|R' Aharon Kotler,ZTL - founder and RY of BMG|
For those who don’t recall, Rabbi S was a Rosh Chabura (senior Talmud lecturer) and Bochein (admissions - test administrator) in Lakewood. His son was sexually molested by his Rebbe, Rabbi Yosef Kolko, at the school he attended. Rabbi S followed the Charedi protocol of reporting the abuse to the rabbis in his community who deal with these things. He did not go to the police first. Those rabbis examined the case and determined that there was enough evidence (I believe he admitted it) to require Kolko to get counseling. Rabbi S was assured that this would continue and that the Rebbe would no longer be allowed to teach children.
Kolko went to a couple of sessions, and then reneged on his promise and quit. If I recall correctly he also continued teaching young students apparently without any rabbinic objection. When Rabbi S found out that Kolko quit his therapy - he went immediately to the police and reported the molestation.
All hell then broke loose. Rabbi S was vilified by many of the Charedi Askanim (community activists) in Lakewood. Rabbi Yisroel Belsky, Rosh Yeshiva of Torah VoDaath got involved in an ongoing smear campaign implying (in writing) that it was Rabbi S, not Kolko, that molested his own son! The constant harassment caused him to leave Lakewood. He relocated to Midwestern city where he continued disseminating Torah to great acclaim.
Meanwhile Rabbi Kolko faced trial, was convicted and sentenced to 15 years behind bars. There were mea culpas by some of those Askanim who then realized they were wrong; that Rabbi S was right all along. I remember one particularly poignant letter that was made public. An activist made a profound apology - begging Rabbi S for forgiveness. I should note that Rabbi Belsky was not among those expressing any regret. He maintained Kolko’s innocence even after his conviction.
At about that time I made a public plea to the Roshei Yeshiva of Lakewood to give Rabbi S his old job back… that justice demanded that. I was told at the time that Lakewood Mashgiach, Rav Matisyahu Salomon was extremely upset and regretted his own part in what happened to Rabbi S. Nonetheless nothing happened.
I should add that to his credit and despite his pain, Rabbi S did not want to hurt Lakewood Yeshiva by making noises about returning. He believed it was still a great Makom Torah and the last thing he wanted to do was to hurt it. When I inquired if I should proceed with a campaign to get him his job back, I was told that Rabbi S appreciated my concern but that he did not want to do that.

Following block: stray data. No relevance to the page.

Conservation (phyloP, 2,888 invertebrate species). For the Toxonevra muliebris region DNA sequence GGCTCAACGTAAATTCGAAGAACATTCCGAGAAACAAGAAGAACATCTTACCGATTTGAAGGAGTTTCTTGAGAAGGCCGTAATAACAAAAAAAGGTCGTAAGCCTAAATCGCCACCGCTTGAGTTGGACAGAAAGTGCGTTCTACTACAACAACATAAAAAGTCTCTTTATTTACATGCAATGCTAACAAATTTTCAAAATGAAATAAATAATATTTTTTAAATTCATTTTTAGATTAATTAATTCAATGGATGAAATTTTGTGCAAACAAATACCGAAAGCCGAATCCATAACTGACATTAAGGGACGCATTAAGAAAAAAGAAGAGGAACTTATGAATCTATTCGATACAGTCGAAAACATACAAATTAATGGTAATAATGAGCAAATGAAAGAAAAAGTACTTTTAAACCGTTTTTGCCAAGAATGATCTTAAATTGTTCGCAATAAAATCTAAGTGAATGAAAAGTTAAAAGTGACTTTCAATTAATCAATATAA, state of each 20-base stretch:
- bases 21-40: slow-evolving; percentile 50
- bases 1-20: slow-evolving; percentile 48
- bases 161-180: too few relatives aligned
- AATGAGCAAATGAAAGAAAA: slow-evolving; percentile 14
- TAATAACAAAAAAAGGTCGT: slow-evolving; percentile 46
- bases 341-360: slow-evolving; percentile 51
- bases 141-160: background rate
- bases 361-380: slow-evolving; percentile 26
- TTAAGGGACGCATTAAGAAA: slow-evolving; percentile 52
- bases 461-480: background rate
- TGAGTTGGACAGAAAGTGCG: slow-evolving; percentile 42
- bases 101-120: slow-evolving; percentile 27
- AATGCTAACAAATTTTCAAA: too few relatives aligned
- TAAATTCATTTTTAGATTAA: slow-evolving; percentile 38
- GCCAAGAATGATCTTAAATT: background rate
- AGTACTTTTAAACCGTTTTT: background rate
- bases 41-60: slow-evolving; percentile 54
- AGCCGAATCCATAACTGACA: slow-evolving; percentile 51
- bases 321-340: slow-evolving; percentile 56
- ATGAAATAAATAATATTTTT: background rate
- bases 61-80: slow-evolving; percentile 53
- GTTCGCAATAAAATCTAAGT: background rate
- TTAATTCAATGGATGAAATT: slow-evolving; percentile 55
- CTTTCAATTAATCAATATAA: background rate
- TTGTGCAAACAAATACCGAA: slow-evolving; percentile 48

That was in October of last year. Now, 6 months later it happened. Better late than never, I suppose. I don’t know if any apologies were made – privately or publicly, but that too would have been the right thing to do. I can’t imagine the pain and embarrassment he and his family must have felt going through such an ordeal. To say nothing of what his son’s molestation has done to the family.
Why did it take so long? My source speculated that based on his knowledge about how the Lakewood community operates - that there were two competing forces pressuring the Roshei Yeshiva there.
On the one hand were the extremists on the right (who felt that Rabbi S was a Moser). On the other hand there were those (like me) who felt a great injustice was done that needed to be corrected. The leadership at Lakewood were themselves divided on this issue. I’m glad to see that the right side of this issue has prevailed.
But I have to ask, how can anyone who is considered a rabbinic leader today, (and I would think the Roshei Yeshiva of Lakewood would be considered rabbinic leaders) look over their shoulders to see which way the wind is blowing?! How can they not make a decision based on what’s right without thinking about what the Askanim or the public would say? If you are going to look over your shoulder to see what others might say then you are not a leader. You are a follower. And who are you following anyway?
The model of leadership in the Charedi world should be Rav Aharon Leib Shteinman. Even though I have disagreed with him on occasion (most recently about the Charedi draft issue) – he is a man that does not care what others think. He tells it like it is to whomever asks. No matter how unpopular his decision may be. That’s the mark of leadership. Looking over your shoulder? Not so much.